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Beautiful beach named one of the best in Europe ‘as good as the Caribbean’



The Mediterranean is home to some of the world’s best beaches with names any Briton will recognise from a mile off.

Be that Kokkini Beach of Santorini, Pampelonne Beach of St Tropez, Zakynthos’s Navagio Beach, or the Playa el Bajondillo in Málaga.

There are, however, pristine beaches in less traditional tourist spots away from the likes of Spain, France, Italy, and Greece, ones that locals have been flocking to for decades.

Croatia, part of the former Yugoslavia, has over 1,000 miles of beautiful coastline, and though at least some Britons will have holidayed there, the vast majority of people won’t ever have stepped foot in the country.

In doing so, they are missing out on one of Europe’s gems, which includes Kraljicina Plaza of Nin, also known as the Queen’s Beach, a place likened by some to sandy boltholes found in the Caribbean.

Along with Albania, Bosnia and Herzegovina, Italy, Montenegro and Slovenia, Croatia sits on the Adriatic Sea which is the northernmost extension of the Mediterranean.

It has long been underestimated as a travel destination outside of its borders, though during the 20th century, revellers from across the Communist world flocked to its sandy shores.

According to Travelite, a travel website, Croatia’s Kraljicina Plaza comes in the top five European destinations “that feel like the Caribbean”.

Of the beach, it says: “The absolute Caribbean flair awaits you on the Adriatic Sea. Among the top of the most beautiful beaches in Croatia is the Kraljicina Plaza of Nin, which translates as ‘Queen’s Beach’. It is said to have got its name from the wife of the country’s first king, who often relaxed here.”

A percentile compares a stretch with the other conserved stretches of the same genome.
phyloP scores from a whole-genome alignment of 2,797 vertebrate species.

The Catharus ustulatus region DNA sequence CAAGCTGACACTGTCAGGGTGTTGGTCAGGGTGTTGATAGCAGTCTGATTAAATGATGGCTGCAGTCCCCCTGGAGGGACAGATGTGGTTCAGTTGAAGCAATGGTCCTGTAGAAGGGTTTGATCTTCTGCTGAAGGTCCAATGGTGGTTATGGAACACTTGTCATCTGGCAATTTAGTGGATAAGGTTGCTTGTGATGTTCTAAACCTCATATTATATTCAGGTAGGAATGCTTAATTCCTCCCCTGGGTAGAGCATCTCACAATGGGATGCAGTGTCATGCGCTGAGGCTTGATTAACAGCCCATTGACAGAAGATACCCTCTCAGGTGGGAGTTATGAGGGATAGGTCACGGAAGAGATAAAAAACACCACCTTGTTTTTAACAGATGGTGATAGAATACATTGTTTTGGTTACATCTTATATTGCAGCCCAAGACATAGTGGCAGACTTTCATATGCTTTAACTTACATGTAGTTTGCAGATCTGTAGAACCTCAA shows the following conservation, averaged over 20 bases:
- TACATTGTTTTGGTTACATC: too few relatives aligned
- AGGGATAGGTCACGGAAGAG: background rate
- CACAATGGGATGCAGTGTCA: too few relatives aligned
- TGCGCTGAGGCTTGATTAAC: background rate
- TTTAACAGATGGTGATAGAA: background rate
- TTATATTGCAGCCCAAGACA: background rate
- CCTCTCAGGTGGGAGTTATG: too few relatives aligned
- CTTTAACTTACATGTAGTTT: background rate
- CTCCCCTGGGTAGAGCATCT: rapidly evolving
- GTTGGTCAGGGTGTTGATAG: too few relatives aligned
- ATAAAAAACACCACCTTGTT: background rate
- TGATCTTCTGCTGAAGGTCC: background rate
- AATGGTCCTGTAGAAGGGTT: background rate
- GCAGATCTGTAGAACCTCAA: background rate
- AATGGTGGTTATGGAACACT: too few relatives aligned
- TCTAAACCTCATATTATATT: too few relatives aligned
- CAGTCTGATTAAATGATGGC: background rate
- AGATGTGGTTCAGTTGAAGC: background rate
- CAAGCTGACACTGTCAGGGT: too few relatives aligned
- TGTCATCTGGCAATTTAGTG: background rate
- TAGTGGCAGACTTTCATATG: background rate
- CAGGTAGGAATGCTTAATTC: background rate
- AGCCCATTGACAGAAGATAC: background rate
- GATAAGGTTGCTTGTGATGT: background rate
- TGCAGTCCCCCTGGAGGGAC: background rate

That king was Tomislav, who is said to have been so enamoured with the beach and its beauty that he would regularly visit the nearby town Nin just to see it.

In all, Nin’s beaches measure a staggering 8,000 metres in length, so there’s no shortage of places to set up shop for the day. There is, however, more to the region than sunbathing and drinking cocktails.

Kraljicina Plaza of Nin is said to possess healing qualities from within its mud and also doubles up as the largest mud lagoon in Croatia.

Revellers seeking its calming magic are instructed to rub the mud into their skin and let it set for a few hours.

Once washed down and cleansed of stress, you can proceed with a more orthodox approach to the beach: relax in the sun and enjoy the crystal clear waters.

Alternatively, those seeking out a bit of history might ditch the beach — or mud baths — in search of the past in ancient Nin.

It is a truly tiny town, its historical centre situated on an islet just 500 metres in diameter.

Historians say settlers first came to Nin 10,000 years ago. The present-day town didn’t come into existence until 3,000 years ago, still a staggeringly long time ago.

One of the oldest towns on the eastern Adriatic, scores of different peoples and tribes have passed through it and at some point made it home, from the Illyrians and the Romans, the Byzantines to the great Kings and Queens of Croatia.

It also boasts the smallest cathedral in the world in the form of Crkva Svetoga Križa, or the Church of the Holy Cross, well worth a visit if you’ve made the journey. 

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